Thursday, January 12, 2012

Hell in the Bible (10)

continued from yesterday
It is well above my--or your--pay grade to determine what God does with hell.  What we might do is clarify a little what the Bible seems to say and what it doesn't likely say about it. First, as far as the Bible is concerned, hell is a distinctly New Testament idea.  The vast majority of the Old Testament is either silent about the afterlife or explicitly denies any meaningful existence after death.

Job 7:9-10 captures the Old Testament understanding well: "one who goes down to the grave does not return. He will never come to his house again; his place will know him no more." I used to think that Job's wife was horrible when she was urging Job to curse God and die.  To me, she was wishing him to go into hell forever.  But she actually was urging him to put himself out of his misery.  In her way of thinking, after he cursed God, God would kill him and then he would no longer be in pain.

"Sheol" in the Old Testament is thus not a place of eternal torment.  It is merely the place where all the dead go when they die.  It is a place of generally mindless, shadowy existence. Psalm 6 prays, "save me because of your unfailing love. Among the dead no one proclaims your name. Who praises you from the grave?"(Ps. 6:4-5). Ecclesiastes of course puts it in its starkest terms, "The dead know nothing... never again will they have a part in anything that happens under the sun" (Eccl. 9:5-6).

Death in the Old Testament can thus be a punishment for sins in life, but it was not understood at that time as a gateway to eternal punishment.  When Achan and his family are stoned in Joshua, that is the end of the matter as far as Joshua is concerned.  The Israelites did not think they were sending Achan's family to hell. Their death took care of the sin.

The only real exception is Daniel 12:2-3, the only passage in the Old Testament that everyone agrees clearly teaches resurrection. [1] In Daniel, some (not all) are resurrected for reward and some (not all) are resurrected for "everlasting contempt." Daniel does not tell us what everlasting contempt is. I hold many individuals from the past in everlasting contempt as a category of shame.

As with so many key Christian concepts, the crucial background to the New Testament came in the two to three hundred years immediately preceding Christ. It is during this time that an understanding of hell developed in Jewish apocalyptic literature (1 Enoch, the Dead Sea Scrolls).  And it is this literature rather than the Old Testament that is the primary background for the kind of imagery of Gehenna that we find in the New Testament.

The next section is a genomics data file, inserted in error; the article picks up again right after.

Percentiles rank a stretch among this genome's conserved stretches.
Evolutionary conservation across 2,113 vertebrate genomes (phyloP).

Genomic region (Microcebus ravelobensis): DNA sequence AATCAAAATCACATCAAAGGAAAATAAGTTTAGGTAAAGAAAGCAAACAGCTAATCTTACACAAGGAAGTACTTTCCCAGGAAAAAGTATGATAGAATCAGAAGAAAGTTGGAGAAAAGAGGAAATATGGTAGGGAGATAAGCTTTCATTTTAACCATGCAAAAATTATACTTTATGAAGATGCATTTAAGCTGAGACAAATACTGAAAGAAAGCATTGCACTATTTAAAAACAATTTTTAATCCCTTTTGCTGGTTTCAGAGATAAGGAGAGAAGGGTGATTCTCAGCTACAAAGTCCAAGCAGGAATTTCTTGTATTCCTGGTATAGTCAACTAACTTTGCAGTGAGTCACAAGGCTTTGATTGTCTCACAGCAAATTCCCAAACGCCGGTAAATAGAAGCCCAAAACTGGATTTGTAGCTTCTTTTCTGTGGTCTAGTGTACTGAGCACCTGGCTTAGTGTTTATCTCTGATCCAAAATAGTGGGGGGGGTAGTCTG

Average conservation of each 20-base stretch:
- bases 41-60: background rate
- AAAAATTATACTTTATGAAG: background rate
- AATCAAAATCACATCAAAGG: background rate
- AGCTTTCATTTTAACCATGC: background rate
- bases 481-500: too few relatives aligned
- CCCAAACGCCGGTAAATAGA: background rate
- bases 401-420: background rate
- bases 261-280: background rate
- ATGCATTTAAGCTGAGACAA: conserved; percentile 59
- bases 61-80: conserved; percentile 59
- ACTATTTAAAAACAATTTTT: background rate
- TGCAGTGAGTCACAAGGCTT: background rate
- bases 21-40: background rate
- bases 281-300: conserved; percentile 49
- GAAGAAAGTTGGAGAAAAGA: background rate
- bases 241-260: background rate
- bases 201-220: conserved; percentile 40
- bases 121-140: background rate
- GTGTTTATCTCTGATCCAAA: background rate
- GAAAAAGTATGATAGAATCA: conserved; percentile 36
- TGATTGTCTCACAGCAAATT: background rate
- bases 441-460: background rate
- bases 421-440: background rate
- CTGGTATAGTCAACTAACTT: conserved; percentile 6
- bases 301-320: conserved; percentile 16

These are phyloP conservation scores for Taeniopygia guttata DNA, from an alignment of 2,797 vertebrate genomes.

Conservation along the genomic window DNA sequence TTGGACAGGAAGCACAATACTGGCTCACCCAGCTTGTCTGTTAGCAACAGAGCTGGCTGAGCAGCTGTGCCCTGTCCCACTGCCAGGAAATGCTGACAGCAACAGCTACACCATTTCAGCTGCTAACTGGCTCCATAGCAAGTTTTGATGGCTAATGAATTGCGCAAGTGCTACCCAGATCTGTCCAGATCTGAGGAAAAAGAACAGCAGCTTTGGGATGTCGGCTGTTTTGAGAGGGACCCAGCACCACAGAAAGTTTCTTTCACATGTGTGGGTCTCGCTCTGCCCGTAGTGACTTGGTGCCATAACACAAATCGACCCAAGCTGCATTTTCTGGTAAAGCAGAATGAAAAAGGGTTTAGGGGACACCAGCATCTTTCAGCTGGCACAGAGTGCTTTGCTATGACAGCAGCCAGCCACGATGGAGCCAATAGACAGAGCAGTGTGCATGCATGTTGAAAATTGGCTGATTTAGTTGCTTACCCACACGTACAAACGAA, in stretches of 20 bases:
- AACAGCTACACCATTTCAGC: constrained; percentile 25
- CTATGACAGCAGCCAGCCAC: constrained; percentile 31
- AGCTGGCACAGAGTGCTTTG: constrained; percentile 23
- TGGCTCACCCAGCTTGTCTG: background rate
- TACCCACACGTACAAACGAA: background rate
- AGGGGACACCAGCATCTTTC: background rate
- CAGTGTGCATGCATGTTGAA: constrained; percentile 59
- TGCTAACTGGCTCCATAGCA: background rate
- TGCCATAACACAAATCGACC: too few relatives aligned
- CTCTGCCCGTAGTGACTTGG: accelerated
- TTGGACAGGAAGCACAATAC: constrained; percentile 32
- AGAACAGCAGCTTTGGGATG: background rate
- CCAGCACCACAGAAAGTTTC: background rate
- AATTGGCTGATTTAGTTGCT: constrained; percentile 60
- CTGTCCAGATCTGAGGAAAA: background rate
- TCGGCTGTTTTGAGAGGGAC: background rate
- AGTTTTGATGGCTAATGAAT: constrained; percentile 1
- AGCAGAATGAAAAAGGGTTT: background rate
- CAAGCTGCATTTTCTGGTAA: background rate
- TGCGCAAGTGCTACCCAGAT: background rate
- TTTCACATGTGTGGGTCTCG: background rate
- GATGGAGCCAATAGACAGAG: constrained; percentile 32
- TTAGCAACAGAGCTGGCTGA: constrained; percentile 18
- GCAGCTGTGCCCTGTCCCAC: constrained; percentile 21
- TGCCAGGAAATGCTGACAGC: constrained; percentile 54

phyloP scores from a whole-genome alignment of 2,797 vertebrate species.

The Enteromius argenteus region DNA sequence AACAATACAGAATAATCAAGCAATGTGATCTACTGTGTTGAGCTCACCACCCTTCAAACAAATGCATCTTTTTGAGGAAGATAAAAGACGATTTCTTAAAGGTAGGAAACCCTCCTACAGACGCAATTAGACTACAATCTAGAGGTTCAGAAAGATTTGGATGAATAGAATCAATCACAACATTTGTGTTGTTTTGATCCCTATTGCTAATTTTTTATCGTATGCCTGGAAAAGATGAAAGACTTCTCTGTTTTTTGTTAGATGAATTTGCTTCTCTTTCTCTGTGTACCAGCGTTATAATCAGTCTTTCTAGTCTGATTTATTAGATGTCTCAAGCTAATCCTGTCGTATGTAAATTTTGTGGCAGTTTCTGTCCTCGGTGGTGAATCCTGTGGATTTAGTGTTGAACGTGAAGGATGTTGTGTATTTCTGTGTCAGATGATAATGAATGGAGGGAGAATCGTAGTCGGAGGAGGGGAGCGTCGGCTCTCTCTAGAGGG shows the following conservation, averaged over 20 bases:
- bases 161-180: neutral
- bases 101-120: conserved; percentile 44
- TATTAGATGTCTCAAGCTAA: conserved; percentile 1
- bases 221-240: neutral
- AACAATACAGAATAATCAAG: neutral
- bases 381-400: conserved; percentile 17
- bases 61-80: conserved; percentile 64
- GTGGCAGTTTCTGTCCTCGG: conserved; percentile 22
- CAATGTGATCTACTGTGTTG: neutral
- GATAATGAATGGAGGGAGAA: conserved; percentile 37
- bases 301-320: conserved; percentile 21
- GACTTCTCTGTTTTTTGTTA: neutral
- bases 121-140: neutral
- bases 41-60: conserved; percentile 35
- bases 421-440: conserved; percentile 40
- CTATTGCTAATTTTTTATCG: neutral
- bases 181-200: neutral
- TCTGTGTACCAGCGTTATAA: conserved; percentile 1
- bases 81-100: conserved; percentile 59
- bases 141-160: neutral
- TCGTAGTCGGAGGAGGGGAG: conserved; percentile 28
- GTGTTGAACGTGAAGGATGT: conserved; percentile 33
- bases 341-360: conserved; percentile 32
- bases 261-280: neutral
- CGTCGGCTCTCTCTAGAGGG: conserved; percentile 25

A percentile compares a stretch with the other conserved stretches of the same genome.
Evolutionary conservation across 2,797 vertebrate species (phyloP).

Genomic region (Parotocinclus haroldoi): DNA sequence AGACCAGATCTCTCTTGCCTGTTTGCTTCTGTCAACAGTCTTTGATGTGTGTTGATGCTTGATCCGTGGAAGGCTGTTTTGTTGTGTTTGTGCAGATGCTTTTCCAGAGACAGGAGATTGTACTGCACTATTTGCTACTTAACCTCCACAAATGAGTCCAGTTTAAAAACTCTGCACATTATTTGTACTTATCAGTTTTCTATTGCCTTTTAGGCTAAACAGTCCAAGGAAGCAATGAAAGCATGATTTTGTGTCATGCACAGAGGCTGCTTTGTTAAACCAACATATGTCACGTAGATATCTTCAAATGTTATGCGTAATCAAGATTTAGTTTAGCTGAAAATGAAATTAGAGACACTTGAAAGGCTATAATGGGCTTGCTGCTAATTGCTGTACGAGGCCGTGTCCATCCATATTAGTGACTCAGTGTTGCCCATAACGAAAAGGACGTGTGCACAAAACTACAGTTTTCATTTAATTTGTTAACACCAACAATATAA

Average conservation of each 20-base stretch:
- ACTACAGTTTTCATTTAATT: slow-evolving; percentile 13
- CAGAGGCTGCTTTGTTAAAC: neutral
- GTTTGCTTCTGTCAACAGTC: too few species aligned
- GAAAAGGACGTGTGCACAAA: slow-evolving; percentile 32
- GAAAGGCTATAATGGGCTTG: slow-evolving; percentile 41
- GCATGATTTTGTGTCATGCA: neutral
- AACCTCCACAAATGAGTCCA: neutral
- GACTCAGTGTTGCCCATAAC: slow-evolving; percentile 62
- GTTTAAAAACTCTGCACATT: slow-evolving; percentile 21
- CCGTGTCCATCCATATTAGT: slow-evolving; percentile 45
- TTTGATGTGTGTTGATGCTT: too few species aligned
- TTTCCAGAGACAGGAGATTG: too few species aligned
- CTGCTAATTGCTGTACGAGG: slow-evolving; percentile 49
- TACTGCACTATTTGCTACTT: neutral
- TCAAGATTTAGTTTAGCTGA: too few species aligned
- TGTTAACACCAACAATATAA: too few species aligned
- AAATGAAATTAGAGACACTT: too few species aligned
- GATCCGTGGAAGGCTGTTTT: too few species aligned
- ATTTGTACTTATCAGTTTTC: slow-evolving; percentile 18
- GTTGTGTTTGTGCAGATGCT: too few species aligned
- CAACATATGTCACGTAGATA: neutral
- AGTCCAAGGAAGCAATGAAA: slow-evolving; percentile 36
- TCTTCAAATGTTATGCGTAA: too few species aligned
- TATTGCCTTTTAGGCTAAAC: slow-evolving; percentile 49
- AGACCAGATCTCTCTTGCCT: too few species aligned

We have already seen some of the imagery of hell in the gospels. The gospels clearly teach that there will be a judgment of the wicked dead at the judgment.  However, given some of the questions people are asking about hell right now, it might be useful to revisit them with the question of "how long" they say hell will last. And here we only find the one statement in Matthew 25:46 about eternal punishment.

What is eternal punishment? We probably rightly take it to mean a punishment that goes on in real time forever. Others might try to interpret it differently. For example, annihilation is a final punishment that continues forever.  It is a kind of eternal punishment. I doubt that is what Matthew 25 means, but I can see someone trying to interpret the statement in that way.

The other passages are more ambiguous when it comes to duration. The other references to Gehenna in Matthew and Luke talk about being thrown into hell but don't mention how long the torment lasts. Mark 9:43 and 45 speak of the fire of Gehenna never being quenched. Does this mean that the torment of an individual never ends? It probably does.

The word "Hades," on the other hand, is the Greek equivalent of Sheol and refers to the place of the dead in general without specific reference to reward or punishment. The fact that Capernaum will be brought down to Hades could only mean that it will be destroyed in the judgment (Matt. 11:23).  However, despite the generality of the word, the overall context of Matthew probably implies everlasting punishment.